"I don't know what I would do", "you're so strong", "I couldn't live without my kids" ... all things well-meaning people can say when they don't know what to say. The truth is no body knows what their reaction will be at the sudden death of their child, until it happens. Sometimes that reaction can be much more extreme than anything you have experienced before or maybe it is a lot more mild than you would expect. There is no rule book for losing a child. What others see as strength is actually just one step at a time, breathe, repeat. . . And yes you can live without your child. There may be moments where you might not want to, more moments than you care to admit but you find a way through the darkness, for them. After all they had no choice to live so you owe it to them to make the best of yours, even though the person you were died too the day their heart stopped beating.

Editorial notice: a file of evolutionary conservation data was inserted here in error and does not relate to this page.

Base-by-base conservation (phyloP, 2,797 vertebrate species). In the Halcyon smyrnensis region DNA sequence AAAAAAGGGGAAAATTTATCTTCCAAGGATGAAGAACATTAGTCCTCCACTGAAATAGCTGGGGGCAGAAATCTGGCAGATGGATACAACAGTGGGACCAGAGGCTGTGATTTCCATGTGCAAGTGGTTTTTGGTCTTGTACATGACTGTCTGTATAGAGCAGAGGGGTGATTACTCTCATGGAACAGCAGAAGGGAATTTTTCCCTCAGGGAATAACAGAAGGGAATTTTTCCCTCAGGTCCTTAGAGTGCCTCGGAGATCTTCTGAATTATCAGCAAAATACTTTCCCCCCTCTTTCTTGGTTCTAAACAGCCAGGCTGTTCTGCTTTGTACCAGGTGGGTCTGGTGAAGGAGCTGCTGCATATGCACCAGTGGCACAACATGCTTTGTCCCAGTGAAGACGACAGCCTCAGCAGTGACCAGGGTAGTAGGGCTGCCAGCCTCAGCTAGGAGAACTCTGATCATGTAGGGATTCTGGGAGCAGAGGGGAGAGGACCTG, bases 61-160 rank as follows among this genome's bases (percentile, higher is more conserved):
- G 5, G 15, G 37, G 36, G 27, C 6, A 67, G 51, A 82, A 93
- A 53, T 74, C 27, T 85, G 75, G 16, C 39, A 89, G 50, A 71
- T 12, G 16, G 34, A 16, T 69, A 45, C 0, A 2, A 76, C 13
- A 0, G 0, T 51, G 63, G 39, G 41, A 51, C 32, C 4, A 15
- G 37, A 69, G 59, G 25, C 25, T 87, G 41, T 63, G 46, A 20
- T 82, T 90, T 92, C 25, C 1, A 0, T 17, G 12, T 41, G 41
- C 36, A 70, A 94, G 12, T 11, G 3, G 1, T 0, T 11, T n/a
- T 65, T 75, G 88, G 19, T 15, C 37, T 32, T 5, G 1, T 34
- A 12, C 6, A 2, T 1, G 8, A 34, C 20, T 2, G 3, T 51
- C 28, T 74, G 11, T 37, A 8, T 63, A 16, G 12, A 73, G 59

After Lachlan died every day problems just seemed so ridiculous. I found myself frustrated and heartbroken that people could waste time and be so upset by every day issues. Don't you know there are worse things!? . . It was a dear friend of mine, a friend from the other side of the country whom I have not met but walks the same devastating path as me, that said; Everybody has their mountains to climb. Ours may be a little bigger than most, but it's still a mountain. This has single handedly been the most important advice of my journey and an anchor to my humanity through grief. 

Perhaps if we can all remember this from time to time we'd be kinder to each other and ourselves. It's a pretty lonely journey when it feels like no one understands. X

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  • Muchas gracias. ?Como puedo iniciar sesion?

    • milccjckle